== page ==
WINNIPEG, Manitoba — The city of Winnipeg has three Catholic cathedrals with artistic gems that reflect Manitoba’s rich religious and cultural heritage.
St. Mary’s Cathedral of the Archdiocese of Winnipeg, which serves Latin-rite Catholics — primarily English-speaking — is situated near the Winnipeg Convention Centre, in the city center. The building was consecrated late in the 19th century, but its exterior belies some of the contemporary works inside, such as the art over the 21st-century baptismal font at the back of the church. The glass pane above the font depicts the baptism of Jesus and reflects the nave.
(In the interest of full disclosure, photos for this blog were taken with a point-and-shoot camera, not the normal equipment used by CNS.)
The Archdiocese of Saint-Boniface serves the area’s French-speaking Catholics. When people think of this cathedral, they often picture the impressive French-Romanesque façade. But inside the shell of the early 19th-century structure is a modern church. The artwork is stunning and reflects the liturgical, cultural and historical roots of the area, dating back to native peoples and French explorers.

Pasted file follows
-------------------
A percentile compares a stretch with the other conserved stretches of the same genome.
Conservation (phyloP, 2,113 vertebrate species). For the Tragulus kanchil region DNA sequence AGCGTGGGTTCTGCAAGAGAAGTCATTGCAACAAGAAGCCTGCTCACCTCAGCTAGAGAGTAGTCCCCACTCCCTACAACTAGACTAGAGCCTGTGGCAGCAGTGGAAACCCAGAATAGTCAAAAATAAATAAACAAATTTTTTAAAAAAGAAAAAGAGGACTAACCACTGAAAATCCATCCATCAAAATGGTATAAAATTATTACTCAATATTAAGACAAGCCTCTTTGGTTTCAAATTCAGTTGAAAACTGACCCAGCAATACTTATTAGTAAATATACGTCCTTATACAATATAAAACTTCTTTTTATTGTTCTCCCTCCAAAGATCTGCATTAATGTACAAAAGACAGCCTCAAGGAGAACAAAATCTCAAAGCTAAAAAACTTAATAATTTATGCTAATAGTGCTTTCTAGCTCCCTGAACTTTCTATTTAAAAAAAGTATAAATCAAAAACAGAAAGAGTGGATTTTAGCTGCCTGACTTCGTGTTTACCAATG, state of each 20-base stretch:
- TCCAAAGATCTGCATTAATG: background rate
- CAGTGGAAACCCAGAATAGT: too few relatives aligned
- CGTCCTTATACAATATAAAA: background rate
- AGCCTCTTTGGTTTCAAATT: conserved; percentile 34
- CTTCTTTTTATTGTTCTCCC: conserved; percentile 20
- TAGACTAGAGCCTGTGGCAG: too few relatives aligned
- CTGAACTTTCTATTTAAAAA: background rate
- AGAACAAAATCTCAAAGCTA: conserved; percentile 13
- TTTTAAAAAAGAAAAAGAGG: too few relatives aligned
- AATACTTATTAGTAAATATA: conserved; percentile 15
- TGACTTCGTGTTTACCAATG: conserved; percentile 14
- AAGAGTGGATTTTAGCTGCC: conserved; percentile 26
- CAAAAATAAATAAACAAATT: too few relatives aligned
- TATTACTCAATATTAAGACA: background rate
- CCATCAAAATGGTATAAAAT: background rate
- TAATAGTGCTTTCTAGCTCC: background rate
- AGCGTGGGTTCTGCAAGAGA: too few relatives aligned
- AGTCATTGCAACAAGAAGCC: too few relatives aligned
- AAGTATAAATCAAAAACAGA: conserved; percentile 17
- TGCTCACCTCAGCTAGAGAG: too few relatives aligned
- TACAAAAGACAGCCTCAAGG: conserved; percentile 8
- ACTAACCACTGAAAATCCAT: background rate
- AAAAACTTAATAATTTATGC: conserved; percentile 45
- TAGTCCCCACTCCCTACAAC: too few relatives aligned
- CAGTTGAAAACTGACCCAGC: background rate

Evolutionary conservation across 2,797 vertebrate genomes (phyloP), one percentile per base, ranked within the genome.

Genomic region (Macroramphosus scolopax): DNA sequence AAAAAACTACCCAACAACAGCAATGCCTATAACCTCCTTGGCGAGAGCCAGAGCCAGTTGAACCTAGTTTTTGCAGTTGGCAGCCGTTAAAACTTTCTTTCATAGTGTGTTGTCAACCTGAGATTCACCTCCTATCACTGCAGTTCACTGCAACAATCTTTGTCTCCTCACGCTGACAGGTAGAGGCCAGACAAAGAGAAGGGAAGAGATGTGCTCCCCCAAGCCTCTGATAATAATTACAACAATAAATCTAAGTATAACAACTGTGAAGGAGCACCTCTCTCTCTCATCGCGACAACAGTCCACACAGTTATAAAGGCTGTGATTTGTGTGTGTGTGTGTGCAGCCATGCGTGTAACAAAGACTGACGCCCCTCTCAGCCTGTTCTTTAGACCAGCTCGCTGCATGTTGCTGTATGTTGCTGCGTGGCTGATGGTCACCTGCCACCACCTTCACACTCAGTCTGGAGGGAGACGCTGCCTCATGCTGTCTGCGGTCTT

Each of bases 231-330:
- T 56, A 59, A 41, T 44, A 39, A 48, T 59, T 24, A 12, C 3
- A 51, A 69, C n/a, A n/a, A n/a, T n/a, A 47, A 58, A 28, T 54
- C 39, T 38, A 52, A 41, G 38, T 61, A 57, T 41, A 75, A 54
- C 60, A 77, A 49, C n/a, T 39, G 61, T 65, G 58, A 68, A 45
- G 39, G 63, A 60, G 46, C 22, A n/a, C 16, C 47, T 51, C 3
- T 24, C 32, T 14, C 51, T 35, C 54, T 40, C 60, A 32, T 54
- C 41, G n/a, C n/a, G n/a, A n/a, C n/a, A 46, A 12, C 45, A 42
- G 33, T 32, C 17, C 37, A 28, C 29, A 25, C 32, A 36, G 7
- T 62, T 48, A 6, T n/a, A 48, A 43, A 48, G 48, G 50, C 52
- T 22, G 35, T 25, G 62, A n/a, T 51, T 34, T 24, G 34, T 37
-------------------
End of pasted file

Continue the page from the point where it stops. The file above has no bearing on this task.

The 1970s cathedral, including its windows, was designed by Etienne Gaboury. He used modern images for his work, including the windows depicting the Stations of the Cross, which form most of the nave’s side walls. His stained-glass Last Supper, over the entrance to the nave, is a three-dimensional phenomenon.
Winnipeg is also home to the Ukrainian Catholic Church’s Archeparchy, the term for an Eastern Catholic archdiocese. The Cathedral of St. Volodymyr and Olha is full of Eastern symbols and icons. Its stained-glass windows were designed by Dutch-Canadian artist Leo Mol.
But for many visitors, perhaps the most impressive church art will be the iconostasis, the ornate gold screen in front of the altar.
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